FIGURE 344 Properties per unit mole are denoted with a bar on the top. 45 Is Water Vapor an Ideal Gas? At pressures below 10 kPa, water vapor can be treated as an ideal gas, regardless of its temperature, with negligible error (less than 0.1 percent). At higher pressures, the ideal gas assumption yields unacceptable errors, particularly in the vicinity of the critical point and the saturated vapor line.

In air-conditioning applications, the water vapor in the air can be treated as an ideal gas. Why? In steam power plant applications, however, the pressures involved are usually very high; therefore, ideal-gas relations should not be used. 46 FIGURE 346 Percentage of error ([vtable videal/vtable] 100) involved in assuming steam to be an

ideal gas, and the region where steam can be treated as an ideal gas with less than 1 percent error. 47 COMPRESSIBILITY FACTORA MEASURE OF DEVIATION FROM IDEAL-GAS BEHAVIOR Compressibility factor Z A factor that accounts for the deviation of real gases from ideal-gas behavior at a given temperature and pressure. FIGURE 347

The compressibility factor is unity for ideal gases. 48 The farther away Z is from unity, the more the gas deviates from idealgas behavior. Gases behave as an ideal gas at low densities (i.e., low pressure, high temperature). Question: What is the criteria for low pressure and high temperature? Answer: The pressure or temperature of a gas is high or low relative to its critical temperature or pressure.

FIGURE 349 At very low pressures, all gases approach ideal-gas behavior (regardless of their temperature). 49 Reduced pressure Reduced temperature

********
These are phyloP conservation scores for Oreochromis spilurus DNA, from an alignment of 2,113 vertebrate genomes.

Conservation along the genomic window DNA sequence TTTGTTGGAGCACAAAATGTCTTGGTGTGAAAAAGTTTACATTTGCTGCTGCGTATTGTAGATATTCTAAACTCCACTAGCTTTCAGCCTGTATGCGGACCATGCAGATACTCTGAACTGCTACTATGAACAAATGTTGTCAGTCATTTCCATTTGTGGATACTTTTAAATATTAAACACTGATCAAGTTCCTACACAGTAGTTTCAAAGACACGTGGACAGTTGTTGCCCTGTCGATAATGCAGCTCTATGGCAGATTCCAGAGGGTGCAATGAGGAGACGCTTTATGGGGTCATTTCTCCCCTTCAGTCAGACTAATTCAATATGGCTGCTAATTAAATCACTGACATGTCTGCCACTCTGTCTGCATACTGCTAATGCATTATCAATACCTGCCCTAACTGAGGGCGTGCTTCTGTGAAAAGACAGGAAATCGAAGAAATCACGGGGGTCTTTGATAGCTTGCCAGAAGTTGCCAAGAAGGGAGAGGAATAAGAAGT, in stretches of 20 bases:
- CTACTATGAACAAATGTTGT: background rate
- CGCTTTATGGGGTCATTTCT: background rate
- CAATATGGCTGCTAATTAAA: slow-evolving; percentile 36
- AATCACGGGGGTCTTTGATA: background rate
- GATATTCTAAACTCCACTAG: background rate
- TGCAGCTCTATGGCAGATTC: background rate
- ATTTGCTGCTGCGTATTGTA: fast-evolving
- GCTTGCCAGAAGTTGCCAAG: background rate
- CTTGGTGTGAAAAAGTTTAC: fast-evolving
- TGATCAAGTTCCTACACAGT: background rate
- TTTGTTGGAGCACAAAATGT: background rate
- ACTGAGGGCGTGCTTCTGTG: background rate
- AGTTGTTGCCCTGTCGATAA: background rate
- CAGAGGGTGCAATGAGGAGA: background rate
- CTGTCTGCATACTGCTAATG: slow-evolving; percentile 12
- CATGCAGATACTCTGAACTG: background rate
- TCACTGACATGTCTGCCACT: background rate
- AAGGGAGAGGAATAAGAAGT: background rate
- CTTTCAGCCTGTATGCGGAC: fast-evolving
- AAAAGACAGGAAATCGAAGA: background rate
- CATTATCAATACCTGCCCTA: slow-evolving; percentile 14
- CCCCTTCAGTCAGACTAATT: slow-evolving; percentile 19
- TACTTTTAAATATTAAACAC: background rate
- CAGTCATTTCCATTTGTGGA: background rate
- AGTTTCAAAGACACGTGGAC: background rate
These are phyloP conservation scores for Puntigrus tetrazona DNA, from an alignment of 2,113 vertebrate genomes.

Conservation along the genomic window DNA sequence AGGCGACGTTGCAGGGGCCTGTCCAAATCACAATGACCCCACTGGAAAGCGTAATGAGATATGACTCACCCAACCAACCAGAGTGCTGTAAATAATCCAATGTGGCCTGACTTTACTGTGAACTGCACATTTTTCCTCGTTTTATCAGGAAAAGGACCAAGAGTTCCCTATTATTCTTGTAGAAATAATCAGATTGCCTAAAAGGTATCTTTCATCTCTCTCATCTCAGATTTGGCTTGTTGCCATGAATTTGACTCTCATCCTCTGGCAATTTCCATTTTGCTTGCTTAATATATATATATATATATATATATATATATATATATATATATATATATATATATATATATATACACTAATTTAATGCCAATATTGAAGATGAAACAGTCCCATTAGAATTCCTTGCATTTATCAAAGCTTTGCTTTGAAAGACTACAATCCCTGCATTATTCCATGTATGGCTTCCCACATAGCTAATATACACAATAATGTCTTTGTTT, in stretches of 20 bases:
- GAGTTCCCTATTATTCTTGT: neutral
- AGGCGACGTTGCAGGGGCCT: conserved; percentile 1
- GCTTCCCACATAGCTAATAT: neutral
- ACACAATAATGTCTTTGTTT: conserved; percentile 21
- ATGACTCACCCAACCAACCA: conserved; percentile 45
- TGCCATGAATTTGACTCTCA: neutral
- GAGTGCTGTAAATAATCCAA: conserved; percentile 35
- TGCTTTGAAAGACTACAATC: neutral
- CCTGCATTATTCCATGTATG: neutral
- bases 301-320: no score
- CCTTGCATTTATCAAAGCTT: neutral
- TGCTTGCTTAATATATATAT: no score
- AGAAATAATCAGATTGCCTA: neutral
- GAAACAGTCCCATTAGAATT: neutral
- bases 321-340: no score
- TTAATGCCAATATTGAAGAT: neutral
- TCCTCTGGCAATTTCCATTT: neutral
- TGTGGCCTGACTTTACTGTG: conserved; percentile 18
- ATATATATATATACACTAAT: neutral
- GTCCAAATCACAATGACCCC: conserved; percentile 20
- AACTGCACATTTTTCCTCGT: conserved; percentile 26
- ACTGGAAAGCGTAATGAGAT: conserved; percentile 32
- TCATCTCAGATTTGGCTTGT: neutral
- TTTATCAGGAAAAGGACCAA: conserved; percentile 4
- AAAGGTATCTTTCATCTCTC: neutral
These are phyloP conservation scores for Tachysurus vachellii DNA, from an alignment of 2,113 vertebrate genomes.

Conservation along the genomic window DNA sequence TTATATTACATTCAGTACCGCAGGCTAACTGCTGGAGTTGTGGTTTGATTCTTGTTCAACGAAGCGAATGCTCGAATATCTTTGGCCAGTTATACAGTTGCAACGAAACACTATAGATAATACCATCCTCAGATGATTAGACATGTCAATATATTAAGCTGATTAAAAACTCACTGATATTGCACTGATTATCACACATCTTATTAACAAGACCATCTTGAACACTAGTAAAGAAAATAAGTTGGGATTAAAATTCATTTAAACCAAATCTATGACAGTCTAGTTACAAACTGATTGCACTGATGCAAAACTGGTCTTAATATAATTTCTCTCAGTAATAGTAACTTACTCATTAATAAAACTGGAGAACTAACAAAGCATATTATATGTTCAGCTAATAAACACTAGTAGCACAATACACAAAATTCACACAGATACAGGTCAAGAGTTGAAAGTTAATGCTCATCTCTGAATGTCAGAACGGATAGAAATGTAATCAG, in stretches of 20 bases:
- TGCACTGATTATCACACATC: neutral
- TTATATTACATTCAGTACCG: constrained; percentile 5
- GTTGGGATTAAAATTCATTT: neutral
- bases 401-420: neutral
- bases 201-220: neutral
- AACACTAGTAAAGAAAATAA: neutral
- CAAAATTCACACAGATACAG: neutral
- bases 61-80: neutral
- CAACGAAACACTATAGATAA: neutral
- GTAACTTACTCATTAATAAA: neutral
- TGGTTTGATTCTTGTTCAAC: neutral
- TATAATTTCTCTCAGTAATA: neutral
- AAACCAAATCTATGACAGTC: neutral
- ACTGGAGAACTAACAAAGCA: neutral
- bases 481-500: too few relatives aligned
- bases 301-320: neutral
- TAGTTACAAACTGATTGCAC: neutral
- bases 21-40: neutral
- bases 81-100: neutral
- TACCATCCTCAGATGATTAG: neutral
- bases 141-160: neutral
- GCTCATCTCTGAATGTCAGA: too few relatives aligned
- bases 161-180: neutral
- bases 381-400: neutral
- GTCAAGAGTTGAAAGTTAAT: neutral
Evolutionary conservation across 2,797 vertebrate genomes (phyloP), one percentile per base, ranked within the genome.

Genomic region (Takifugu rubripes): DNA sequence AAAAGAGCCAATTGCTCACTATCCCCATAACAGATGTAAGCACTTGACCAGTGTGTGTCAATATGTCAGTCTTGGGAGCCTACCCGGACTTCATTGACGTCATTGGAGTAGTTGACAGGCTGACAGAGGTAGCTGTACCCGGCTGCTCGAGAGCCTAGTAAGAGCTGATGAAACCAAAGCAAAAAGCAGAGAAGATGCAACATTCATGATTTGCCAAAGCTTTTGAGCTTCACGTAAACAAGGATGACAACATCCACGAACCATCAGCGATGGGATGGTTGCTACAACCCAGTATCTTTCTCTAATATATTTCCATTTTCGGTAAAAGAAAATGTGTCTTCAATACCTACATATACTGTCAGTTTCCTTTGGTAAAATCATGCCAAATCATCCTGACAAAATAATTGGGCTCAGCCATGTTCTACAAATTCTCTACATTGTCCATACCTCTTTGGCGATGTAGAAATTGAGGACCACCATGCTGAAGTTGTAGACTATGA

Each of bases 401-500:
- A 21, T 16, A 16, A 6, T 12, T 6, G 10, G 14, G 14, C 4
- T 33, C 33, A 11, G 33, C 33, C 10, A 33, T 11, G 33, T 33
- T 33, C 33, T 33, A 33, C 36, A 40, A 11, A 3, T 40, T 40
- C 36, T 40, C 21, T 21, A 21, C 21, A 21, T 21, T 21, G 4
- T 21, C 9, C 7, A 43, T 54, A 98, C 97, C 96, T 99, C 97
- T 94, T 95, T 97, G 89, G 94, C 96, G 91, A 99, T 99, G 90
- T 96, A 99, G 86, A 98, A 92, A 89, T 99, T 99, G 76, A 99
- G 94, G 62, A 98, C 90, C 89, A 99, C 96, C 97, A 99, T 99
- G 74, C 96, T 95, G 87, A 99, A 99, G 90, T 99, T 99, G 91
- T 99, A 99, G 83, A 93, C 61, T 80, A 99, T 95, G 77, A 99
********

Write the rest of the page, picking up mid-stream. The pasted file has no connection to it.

FIGURE 348 Comparison of Z factors for various gases. Pseudoreduced specific volume 50 FIGURE 350 Gases deviate from the ideal-gas behavior the most in the neighborhood

of the critical point. FIGURE 351 The compressibility factor can also be determined from a knowledge of PR and vR. 51 OTHER EQUATIONS OF STATE The ideal-gas equation of state is very simple, but its range of

applicability is limited. It is desirable to have equations of state that represent the P-v-T behavior of substances accurately over a larger region with no limitations. Such equations are naturally more complicated. Several equations have been proposed.

FIGURE 354 Several equations of state have been proposed throughout history. 52 van der Waals Equation of State This model includes two effects not considered in the ideal-gas model: - the intermolecular attraction forces - the volume occupied by the molecules themselves.

The accuracy of the van der Waals equation of state is often inadequate. FIGURE 355 Critical isotherm of a pure substance has an inflection point at the critical state. 53 Beattie-Bridgeman Equation of State The constants are given in Table 34

for various substances. It is known to be reasonably accurate for densities up to about 0.8cr. 54 Benedict-Webb-Rubin Equation of State The constants are given in Table 34. This equation can handle substances at densities up to about 2.5 cr. Virial Equation of State

The coefficients a(T), b(T), c(T), and so on, that are functions of temperature alone are called virial coefficients. 55 56 FIGURE 356 Complex equations of state represent the P-v-T behavior of gases more accurately over a wider range.

57 FIGURE 357 Percentage of error involved in various equations of state for nitrogen (% error = [(vtable vequation)/vtable] 100). 58 Summary Pure substance Phases of a pure substance Phase-change processes of pure

substances Property diagrams for phase change processes Property tables The ideal gas equation of state Compressibility factor Other equations of state 59